US Treasury authorizes COVID funds for local and state affordable housing loans

WASHINGTON, July 27 (Reuters) – The U.S. Treasury said on Wednesday it would give state, local and tribal governments greater flexibility to use COVID-19 rescue funds to boost the supply of affordable housing, including authorization to issue direct long-term projects. loans.

Changes to the $350 billion State and Local Tax Relief Fund program aim to fill a funding gap for affordable housing projects, allowing them to be developed more easily, especially those that are eligible for the Treasury low-income housing tax credit.

State, local and tribal governments can fully provide loan principal under the new guidelines, provided the projects meet certain criteria.

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The Treasury also said it was expanding the range of uses of the funds for projects beyond those currently allowed under two major Department of Housing and Urban Development programs to additional federal programs from several agencies.

U.S. Assistant Treasury Secretary Wally Adeyemo said the Treasury clarifies that state and local funds can be used to fund the development, repair and operation of any affordable rental housing with 20-year long-term affordability. or older to households aged 65 or younger. % of local area median income level.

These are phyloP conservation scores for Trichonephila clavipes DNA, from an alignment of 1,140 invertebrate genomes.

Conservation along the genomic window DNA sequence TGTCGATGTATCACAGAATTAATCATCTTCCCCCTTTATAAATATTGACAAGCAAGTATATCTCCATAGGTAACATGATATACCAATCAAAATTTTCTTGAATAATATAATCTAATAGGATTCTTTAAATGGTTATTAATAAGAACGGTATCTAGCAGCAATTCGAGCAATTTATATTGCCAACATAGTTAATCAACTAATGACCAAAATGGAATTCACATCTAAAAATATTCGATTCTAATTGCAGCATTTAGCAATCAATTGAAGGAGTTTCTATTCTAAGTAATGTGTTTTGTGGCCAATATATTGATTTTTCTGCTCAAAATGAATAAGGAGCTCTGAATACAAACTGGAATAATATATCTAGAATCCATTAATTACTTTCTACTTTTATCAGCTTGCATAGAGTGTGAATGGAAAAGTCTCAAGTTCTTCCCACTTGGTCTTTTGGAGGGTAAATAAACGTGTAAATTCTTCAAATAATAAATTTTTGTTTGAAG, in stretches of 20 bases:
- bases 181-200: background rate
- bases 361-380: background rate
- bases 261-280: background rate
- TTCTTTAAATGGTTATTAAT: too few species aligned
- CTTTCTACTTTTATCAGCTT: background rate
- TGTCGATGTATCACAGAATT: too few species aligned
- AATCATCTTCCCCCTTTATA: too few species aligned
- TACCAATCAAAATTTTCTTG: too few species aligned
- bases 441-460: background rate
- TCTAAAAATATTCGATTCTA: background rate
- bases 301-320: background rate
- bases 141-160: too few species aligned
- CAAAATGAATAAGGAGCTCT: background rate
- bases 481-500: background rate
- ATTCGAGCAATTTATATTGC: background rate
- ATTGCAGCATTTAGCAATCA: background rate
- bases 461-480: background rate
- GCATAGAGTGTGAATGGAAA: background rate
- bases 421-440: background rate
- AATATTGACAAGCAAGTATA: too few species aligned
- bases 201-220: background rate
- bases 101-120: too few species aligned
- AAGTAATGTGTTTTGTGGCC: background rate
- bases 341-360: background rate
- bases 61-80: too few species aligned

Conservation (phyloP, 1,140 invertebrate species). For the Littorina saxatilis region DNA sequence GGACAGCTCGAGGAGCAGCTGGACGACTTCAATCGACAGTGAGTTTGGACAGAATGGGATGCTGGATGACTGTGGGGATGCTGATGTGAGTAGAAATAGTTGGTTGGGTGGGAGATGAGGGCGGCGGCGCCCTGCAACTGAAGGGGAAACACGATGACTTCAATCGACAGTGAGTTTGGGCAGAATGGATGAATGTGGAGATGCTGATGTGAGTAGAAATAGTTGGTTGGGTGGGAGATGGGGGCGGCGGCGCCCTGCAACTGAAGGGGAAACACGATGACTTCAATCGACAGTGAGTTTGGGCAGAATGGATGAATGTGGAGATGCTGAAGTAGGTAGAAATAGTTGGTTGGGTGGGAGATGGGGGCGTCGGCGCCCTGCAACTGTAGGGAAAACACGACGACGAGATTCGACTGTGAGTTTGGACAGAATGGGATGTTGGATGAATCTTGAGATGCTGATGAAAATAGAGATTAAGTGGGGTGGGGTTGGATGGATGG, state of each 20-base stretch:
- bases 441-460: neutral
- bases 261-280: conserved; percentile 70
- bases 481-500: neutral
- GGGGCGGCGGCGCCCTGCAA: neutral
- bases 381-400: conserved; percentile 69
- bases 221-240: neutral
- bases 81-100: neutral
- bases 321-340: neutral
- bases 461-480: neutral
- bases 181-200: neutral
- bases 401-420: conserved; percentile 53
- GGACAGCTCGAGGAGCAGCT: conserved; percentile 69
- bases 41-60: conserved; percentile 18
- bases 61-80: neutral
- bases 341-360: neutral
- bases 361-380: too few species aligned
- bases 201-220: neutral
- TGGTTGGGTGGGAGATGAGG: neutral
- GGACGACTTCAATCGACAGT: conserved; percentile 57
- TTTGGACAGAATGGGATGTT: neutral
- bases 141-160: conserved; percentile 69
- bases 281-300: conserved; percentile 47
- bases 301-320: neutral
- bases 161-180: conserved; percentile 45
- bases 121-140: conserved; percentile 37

The Treasury had previously called on states and municipalities to use more of their COVID-19 allocations to address a severe shortage of affordable housing, a driver of inflation. Read more .

But Adeyemo said state and local housing agencies have asked for more flexibility and a wider use of funds.

“What I’ve seen more and more is that there are now a number of affordable housing projects that started during the pandemic that have become more expensive, and there’s a need for additional funding,” Adeyemo told reporters. “And it’s hard to find.”

Through March 31, more than 600 communities had budgeted $12.9 billion of their state and local funding allocations to address housing needs and reduce housing costs, including $4.2 billion for development and preservation of affordable housing.

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Reporting by David Lawder; edited by Richard Pullin

Our standards: The Thomson Reuters Trust Principles.

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